The New Iran aims to build Iran's pro-democracy movement through social media and participatory democracy
By Francesca Rheannon
Shane M. Bauer and Joshua F. Fattal are free. But not the people of Iran. The two American hikers emerged from their nearly two years in captivity with a chilling tale of enduring isolation and fear, while hearing the screams of fellow prisoners – Iranians – enduring even worse.
Their lawyer, who the pair lavishly praised at their first press conference in New York City on September 25, has denied their allegations of abuse, but anyone who heard Bauer and Fattal speak can recognize the ring of truth in their voices. The lawyer, Masoud Shafiei, claimed the two were “politically motivated” in making their accusations, but it is more likely that Mr. Shafiei himself is politically motivated in his denials, seeking to distance himself from his clients in order to avoid reprisals from the regime for his politically unpalatable representation of them.
The Arab Spring is blooming well into the Fall, but as shown by the extension of martial law by the Egyptian Army, the stranglehold of Syria’s ruler Bashar Assad, and the still-contested victory of the opposition in Libya – won through the bloody sacrifice of tens of thousands of Libyans – it’s a long, hard slog to overturn tyranny.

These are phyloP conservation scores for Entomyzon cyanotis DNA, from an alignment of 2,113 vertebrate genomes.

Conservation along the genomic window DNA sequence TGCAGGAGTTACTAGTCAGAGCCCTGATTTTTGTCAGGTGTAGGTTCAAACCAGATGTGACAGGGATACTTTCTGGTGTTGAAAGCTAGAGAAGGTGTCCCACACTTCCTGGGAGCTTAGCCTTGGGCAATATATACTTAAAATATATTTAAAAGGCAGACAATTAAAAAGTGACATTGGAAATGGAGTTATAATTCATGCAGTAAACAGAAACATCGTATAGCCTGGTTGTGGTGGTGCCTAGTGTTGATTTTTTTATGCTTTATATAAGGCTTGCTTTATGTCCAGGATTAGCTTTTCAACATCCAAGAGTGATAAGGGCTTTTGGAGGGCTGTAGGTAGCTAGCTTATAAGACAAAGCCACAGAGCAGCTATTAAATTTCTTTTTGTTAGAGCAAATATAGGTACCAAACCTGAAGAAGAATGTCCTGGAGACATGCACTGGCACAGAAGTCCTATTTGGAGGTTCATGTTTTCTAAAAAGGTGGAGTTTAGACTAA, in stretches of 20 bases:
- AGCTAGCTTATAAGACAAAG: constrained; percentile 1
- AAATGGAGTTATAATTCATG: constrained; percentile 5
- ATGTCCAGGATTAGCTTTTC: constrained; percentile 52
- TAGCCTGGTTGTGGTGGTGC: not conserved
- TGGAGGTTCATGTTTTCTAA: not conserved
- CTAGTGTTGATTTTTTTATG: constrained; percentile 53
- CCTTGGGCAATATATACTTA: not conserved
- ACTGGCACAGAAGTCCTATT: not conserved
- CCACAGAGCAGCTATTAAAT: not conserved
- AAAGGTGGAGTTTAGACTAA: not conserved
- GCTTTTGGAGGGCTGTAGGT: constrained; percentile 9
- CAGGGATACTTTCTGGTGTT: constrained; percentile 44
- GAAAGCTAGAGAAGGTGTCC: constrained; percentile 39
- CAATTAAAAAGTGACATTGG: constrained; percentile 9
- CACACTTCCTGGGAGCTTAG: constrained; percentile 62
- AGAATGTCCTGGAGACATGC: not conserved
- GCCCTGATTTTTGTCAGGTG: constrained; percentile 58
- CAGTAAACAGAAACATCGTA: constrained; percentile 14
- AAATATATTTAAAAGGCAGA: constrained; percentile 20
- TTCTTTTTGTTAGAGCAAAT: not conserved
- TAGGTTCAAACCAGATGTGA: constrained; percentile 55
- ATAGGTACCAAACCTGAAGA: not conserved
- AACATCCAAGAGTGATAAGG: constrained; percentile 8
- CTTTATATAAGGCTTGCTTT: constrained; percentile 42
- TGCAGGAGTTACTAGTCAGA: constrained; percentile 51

The Iranians are not Arabs, but the opposition to Iran’s regime cannot fail to take heart in what is happening in the region around them. It must be heartened, as well, to observe the cracks in that regime becoming more public, as I wrote about last week. But the path from internal dissension among its enemies to succeeding in actually bringing democracy to Iran is uncertain and beset with formidable obstacles. It will take constructing alliances among diverse groups and individuals by erecting a structure of trust based on democratic principles and practice.
That’s what the group The New Iran hopes to do. I spoke with one of its founders, social media entrepreneur and democracy activist Dr. Iman Foroutan. In 2004, Dr. Foroutan founded SOS Iran, a platform for organizing against the regime that includes a TV show in Farsi. From 2004 to 2009, when the idea for The New Iran began to take shape, he talked to many groups. “But unity was elusive,” he told CSRwire. “The main problem is not a lack of resources, talent or the right goal, but coordinating all efforts” of the disparate groups and individuals in the opposition, both inside and outside of Iran, Foroutan said.
In a statement rebutting Ahmadinejad’s recent speech to the UN, The New Iran describes itself as having been designed to serve “as a collective voice and platform for unified action for the many opposition groups struggling to free the Iranian people.” TNI bases itself on five principles, including:
- National unity;
- Separation of religion and the state;
- Commitment to human rights, as expressed in the UN Declaration of Human Rights;
- Democracy and implementation of free, fair and transparent elections; and
- Distributed power (“direct participation of all Iranians in local social, cultural, political and economic affairs”).